Does the CCAC Really Work for You?

22 Apr

If you live in Ontario and are responsible for overseeing the personal affairs of an aging relative, chances are you’re already familiar with the CCAC.

The CCAC received $2 billion from the province in 2012 which amounts to slightly less than 4.6 per cent of Ontario’s total health care spending. It is a centralized body created to connect individuals with health care services, some of which are subsidized and some of which are not.  The acronym stands for Community Care Access Centre.  Although CCAC exists to coordinate health-related services for all Ontarians, almost half of its clients are over 65.

If you were to read the CCAC website, you might think it is a wonderful organization staffed by highly qualified individuals who are committed to making the life of every Ontario citizen that much better.  I’m sure there are some excellent professionals employed by CCAC . I am just not convinced there are enough of them, or enough services, to properly meet the needs of an already increasingly aging population. Additionally, I find it alarming that postings for CCAC case managers ask for only one year of work experience.

If you aren’t familiar with the CCAC and your aging loved one winds up in hospital, you will probably be introduced to a hospital-based case manager before the individual is discharged. Most people who meet the CCAC for the first time in a hospital are stressed, slightly in shock, in need of help navigating the elder care system and feeling some pressure from a hospital social worker to have their family member move on and out of its bed as soon as possible.  Expect the hospital staff to tell you the CCAC will help with everything. But don’t believe what they tell you.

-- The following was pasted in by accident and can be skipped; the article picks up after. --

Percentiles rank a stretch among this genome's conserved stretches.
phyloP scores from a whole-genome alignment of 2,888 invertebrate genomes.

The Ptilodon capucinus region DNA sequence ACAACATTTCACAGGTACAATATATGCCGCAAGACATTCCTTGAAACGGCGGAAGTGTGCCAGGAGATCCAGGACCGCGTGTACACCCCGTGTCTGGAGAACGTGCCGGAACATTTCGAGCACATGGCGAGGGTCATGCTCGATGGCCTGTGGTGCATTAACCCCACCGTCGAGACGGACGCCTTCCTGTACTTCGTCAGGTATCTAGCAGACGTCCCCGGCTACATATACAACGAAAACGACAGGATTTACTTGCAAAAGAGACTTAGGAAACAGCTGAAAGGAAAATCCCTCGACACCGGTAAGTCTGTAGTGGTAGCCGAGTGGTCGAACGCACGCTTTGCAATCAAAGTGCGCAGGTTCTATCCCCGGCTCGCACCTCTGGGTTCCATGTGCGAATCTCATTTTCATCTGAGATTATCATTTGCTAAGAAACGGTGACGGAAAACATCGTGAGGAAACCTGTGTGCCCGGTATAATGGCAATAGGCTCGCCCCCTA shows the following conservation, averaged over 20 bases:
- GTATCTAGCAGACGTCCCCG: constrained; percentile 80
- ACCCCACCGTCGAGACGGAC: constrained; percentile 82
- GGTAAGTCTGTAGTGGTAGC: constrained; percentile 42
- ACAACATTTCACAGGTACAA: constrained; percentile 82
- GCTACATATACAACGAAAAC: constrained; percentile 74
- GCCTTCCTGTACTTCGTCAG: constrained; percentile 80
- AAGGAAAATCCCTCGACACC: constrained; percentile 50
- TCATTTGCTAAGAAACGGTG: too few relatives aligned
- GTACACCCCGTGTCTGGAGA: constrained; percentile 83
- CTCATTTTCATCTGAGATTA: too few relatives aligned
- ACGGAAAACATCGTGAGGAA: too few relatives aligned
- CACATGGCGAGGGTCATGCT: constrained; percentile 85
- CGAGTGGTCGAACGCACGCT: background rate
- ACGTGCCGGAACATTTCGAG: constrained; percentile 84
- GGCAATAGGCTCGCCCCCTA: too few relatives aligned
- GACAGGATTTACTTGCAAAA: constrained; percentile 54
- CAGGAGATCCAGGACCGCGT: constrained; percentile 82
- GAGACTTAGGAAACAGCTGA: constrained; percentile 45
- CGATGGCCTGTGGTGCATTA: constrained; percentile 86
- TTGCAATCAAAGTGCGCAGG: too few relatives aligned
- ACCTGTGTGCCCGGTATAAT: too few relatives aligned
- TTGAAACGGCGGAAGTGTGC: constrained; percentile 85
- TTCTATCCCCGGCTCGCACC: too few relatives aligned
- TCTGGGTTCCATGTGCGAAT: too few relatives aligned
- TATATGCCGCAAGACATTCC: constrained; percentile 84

I’ve been dealing with the CCAC on behalf of my mother and my late uncle since 2008. Between them, I have dealt with no less than six case managers. Some of them were helplful; others useless.  Perhaps I am a cynic. But all in all, I get the feeling the CCAC’s mission isn’t so much to connect people with provincially funded services, as it is to restrict the amount of subsidized services any individual can access. Let’s face it, the number of seniors and frail elderly in the province is increasing. The funding to care for them isn’t keeping pace.

If you are already a client or an advocate for a client with the CCAC, I am interested to know what your experience with them has been like so far.  Has the case manager delivered what you had hoped or not?


10 Responses to “Does the CCAC Really Work for You?”

  1. lifeonmylane April 23, 2013 at 3:01 pm #

    That pretty much sums up our experience. Thanks for putting it out there.

    • judila416 April 25, 2013 at 11:04 pm #

      Lifeonmylane: Where in Ontario are you? I don’t know why, but for some crazy reason I thought you were in the U.S..

  2. Heather Stonehouse April 23, 2013 at 4:25 pm #